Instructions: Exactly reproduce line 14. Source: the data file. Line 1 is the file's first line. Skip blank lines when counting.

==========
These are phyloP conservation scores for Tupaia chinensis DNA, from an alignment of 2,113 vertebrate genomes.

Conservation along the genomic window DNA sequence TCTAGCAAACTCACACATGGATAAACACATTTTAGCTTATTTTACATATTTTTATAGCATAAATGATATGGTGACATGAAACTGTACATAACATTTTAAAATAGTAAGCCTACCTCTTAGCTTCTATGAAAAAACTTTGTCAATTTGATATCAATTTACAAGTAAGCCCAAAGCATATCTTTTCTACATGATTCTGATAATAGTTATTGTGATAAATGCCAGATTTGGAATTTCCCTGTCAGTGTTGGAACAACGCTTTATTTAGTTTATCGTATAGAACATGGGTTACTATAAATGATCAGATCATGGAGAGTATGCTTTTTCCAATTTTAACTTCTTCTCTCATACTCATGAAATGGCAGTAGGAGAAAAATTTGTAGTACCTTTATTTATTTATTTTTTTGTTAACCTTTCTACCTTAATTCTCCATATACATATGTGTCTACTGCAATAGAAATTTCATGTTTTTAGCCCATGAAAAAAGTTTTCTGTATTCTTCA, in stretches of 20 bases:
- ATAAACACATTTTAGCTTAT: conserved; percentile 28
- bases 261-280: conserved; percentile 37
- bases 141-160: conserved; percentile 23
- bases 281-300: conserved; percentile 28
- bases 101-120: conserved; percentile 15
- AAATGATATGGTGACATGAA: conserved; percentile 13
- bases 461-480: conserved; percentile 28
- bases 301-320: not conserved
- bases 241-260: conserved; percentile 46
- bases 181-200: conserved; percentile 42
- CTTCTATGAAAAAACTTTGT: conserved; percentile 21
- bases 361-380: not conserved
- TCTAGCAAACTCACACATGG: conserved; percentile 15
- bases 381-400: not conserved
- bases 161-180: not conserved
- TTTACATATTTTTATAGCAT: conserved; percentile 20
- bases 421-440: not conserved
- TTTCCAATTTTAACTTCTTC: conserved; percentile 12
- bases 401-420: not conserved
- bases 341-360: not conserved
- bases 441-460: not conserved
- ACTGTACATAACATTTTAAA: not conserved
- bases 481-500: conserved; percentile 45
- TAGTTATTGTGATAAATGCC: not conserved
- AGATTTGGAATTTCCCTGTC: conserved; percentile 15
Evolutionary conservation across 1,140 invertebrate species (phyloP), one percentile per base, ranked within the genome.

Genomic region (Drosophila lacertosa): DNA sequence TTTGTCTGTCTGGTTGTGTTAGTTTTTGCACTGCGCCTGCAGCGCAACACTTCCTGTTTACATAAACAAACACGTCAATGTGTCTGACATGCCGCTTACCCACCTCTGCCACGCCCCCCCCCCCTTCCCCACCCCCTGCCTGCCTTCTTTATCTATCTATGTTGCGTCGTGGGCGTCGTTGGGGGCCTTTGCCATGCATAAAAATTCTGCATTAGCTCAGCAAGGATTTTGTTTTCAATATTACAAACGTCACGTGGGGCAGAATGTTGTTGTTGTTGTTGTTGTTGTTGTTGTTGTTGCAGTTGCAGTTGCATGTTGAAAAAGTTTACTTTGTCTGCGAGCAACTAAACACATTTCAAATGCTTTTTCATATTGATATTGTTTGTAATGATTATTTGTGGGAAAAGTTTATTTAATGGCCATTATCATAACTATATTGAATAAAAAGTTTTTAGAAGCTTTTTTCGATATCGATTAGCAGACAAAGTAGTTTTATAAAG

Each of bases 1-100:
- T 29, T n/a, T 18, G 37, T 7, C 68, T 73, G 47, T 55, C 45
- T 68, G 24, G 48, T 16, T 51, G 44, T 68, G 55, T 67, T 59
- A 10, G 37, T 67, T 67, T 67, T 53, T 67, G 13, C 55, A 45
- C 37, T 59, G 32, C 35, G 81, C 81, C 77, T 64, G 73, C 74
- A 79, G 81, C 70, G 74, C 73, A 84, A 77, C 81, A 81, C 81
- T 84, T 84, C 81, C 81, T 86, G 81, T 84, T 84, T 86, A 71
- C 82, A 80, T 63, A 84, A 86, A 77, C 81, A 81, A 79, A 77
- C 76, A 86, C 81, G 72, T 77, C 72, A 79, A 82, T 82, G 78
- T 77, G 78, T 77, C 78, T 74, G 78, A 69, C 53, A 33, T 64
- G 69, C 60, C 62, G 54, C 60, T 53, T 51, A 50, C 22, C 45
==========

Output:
- bases 361-380: not conserved